Kleinschmidt S, Grueness V, Molter G. The Bland-White-Garland syndrome. Clinical picture and anaesthesiological management. Paediatr Anaesth 1996;6:65-8.  Back to cited text no. 2
Vliegen HW, Bruschke AV. Congenital anomalies of the coronary arteries. In: Gatzoulis MA, editor. Diagnosis and Management of Adult Congenital Heart Disease. 2nd ed. Philadelphia: Saunders; 2011.  Back to cited text no. 3
Caplan L. Delay in breast cancer: Implications for stage at diagnosis and survival. Front Public Health 2014;2:87.  Back to cited text no. 4
Edwin F. Incomplete left ventricular reverse remodeling after revascularization of anomalous left coronary artery from the pulmonary artery. Interact Cardiovasc Thorac Surg 2010;10:75.  Back to cited text no. 5
Selmi K, Bergaoui H, Boujnah MR. Echocardiographic marker for Bland-White-Garland syndrome in adult. J Am Soc Echocardiogr 2011;24:1056.e1-4.  Back to cited text no. 6
Cowie B. Focused cardiovascular ultrasound performed by anesthesiologists in the perioperative period: Feasible and alters patient management. J Cardiothorac Vasc Anesth 2009;23:450-6.  Back to cited text no. 7
Lang RM, Badano LP, Mor-Avi V, Afilalo J, Armstrong A, Ernande L, et al. Recommendations for cardiac chamber quantification by echocardiography in adults: An update from the American Society of Echocardiography and the European Association of Cardiovascular Imaging. J Am Soc Echocardiogr 2015;28:1-39.e14.  Back to cited text no. 8
Ávila P, Mercier LA, Dore A, Marcotte F, Mongeon FP, Ibrahim R, et al. Adult congenital heart disease: A growing epidemic. Can J Cardiol 2014;30 12 Suppl: S410-9.  Back to cited text no. 9
Moodie DS, Fyfe D, Gill CC, Cook SA, Lytle BW, Taylor PC, et al. Anomalous origin of the left coronary artery from the pulmonary artery (Bland-White-Garland syndrome) in adult patients: Long-term follow-up after surgery. Am Heart J 1983;106:381-8.  Back to cited text no. 10
Karunadasa R, Buxton BF, Dick R, Calafiore P. Anomalous origin of left coronary artery from the pulmonary artery does the management in the adult differ from that of the infant? Four cases of the Bland-White-Garland syndrome. Heart Lung Circ 2007;16 Suppl 3:S29-33.  Back to cited text no. 11
Angelini P, Velasco JA, Flamm S. Coronary anomalies: Incidence, pathophysiology, and clinical relevance. Circulation 2002;105:2449-54.  Back to cited text no. 12
Vonder Muhll IF, Choy GB, Rebeyka IM. Anomalous left coronary artery from the pulmonary artery. In: Gatzoulis MA, Webb GD, Broberg CS, Hideki U, editors. Cases in Adult Congenital Heart Disease. London: Churchill Livingstone; 2010.  Back to cited text no. 13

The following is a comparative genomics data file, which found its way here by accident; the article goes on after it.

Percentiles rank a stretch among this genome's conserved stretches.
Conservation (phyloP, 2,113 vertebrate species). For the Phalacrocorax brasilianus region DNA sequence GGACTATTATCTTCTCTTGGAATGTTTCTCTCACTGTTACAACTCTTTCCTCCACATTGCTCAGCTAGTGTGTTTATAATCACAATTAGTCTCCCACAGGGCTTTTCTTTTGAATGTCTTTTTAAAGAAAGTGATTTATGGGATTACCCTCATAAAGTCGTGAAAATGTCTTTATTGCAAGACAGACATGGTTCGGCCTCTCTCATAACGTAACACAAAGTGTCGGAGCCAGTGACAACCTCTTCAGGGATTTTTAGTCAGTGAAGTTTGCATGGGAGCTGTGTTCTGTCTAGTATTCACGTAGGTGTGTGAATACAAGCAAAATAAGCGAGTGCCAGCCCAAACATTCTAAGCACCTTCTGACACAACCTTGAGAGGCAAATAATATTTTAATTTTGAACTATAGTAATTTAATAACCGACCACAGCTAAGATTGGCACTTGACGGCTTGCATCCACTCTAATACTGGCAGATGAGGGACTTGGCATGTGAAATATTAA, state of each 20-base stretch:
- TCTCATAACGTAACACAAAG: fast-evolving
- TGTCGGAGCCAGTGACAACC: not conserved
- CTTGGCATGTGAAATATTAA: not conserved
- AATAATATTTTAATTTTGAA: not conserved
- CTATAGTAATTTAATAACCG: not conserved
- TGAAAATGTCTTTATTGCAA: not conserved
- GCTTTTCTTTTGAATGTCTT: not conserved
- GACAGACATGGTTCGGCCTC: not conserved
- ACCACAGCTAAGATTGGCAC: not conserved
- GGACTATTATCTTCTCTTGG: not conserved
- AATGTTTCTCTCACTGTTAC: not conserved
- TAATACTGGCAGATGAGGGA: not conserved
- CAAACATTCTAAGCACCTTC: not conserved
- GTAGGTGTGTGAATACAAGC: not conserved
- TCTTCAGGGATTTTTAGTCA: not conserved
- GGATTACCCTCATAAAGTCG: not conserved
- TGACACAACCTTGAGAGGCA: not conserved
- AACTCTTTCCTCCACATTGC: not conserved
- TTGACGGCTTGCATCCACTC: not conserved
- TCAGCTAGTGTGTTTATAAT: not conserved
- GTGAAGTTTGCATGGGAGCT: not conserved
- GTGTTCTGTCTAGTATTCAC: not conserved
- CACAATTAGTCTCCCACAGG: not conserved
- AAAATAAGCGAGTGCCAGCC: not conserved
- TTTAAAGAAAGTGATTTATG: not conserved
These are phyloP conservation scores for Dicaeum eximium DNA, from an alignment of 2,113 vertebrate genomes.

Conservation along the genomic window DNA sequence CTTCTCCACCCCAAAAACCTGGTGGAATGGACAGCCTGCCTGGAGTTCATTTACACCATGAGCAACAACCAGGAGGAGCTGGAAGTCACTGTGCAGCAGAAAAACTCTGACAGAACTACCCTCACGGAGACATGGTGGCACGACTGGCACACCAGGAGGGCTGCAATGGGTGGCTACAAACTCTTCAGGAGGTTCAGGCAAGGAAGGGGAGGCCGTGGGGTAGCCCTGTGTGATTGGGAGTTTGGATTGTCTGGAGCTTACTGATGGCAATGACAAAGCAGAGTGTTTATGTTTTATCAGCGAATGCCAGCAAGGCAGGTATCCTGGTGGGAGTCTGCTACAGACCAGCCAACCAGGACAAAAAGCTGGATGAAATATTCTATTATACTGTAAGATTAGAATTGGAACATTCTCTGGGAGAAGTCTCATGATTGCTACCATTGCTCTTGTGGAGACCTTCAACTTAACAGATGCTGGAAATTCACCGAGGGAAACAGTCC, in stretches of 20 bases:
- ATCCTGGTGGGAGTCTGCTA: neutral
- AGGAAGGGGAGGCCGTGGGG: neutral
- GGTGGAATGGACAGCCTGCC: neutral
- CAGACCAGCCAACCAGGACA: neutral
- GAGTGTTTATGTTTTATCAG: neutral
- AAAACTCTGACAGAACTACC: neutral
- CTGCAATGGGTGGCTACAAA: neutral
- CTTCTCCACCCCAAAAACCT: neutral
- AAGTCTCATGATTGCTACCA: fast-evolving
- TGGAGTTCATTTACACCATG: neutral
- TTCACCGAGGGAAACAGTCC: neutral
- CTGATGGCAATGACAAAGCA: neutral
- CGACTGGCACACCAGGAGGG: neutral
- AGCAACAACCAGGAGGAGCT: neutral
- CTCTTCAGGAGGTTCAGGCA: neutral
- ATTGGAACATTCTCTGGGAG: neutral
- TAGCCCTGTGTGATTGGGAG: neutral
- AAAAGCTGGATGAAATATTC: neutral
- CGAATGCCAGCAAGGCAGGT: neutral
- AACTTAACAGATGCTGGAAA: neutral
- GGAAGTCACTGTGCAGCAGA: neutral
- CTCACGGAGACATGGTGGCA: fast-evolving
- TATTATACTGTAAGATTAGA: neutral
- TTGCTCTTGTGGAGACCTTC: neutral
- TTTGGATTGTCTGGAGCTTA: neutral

Zaugg M, Lucchinetti E, Behmanesh S, Clanachan AS. Anesthetic cardioprotection in clinical practice from proof-of-concept to clinical applications. Curr Pharm Des 2014;20:5706-26.  Back to cited text no. 14
Landoni G, Guarracino F, Cariello C, Franco A, Baldassarri R, Borghi G, et al. Volatile compared with total intravenous anaesthesia in patients undergoing high-risk cardiac surgery: A randomized multicentre study. Br J Anaesth 2014;113:955-63.  Back to cited text no. 15
Lavi S, Bainbridge D, D'Alfonso S, Diamantouros P, Syed J, Jablonsky G, et al. Sevoflurane in acute myocardial infarction: A pilot randomized study. Am Heart J 2014;168:776-83.  Back to cited text no. 16
Fleisher LA, Fleischmann KE, Auerbach AD, Barnason SA, Beckman JA, Bozkurt B, et al. 2014 ACC/AHA guideline on perioperative cardiovascular evaluation and management of patients undergoing noncardiac surgery. J Am Coll Cardiol 2014;64:e77-137.  Back to cited text no. 17
Devereaux PJ, Sessler DI, Walsh M, Guyatt G, MacQueen MJ, Bhandari M, et al. Myocardial injury after noncardiac surgery: A large, international, prospective cohort study establishing diagnostic criteria, characteristics, predictors, and 30-day outcomes. Anesthesiology 2014;120:564-78.  Back to cited text no. 18

Correspondence Address:
Aveek Jayant
Department of Anaesthesia and ICU, Nehru Hospital, Level 4, Postgraduate Institute of Medical Education and Research, Chandigarh - 160 012
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Source of Support: None, Conflict of Interest: None

DOI: 10.4103/0971-9784.210402

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  [Figure 1], [Figure 2]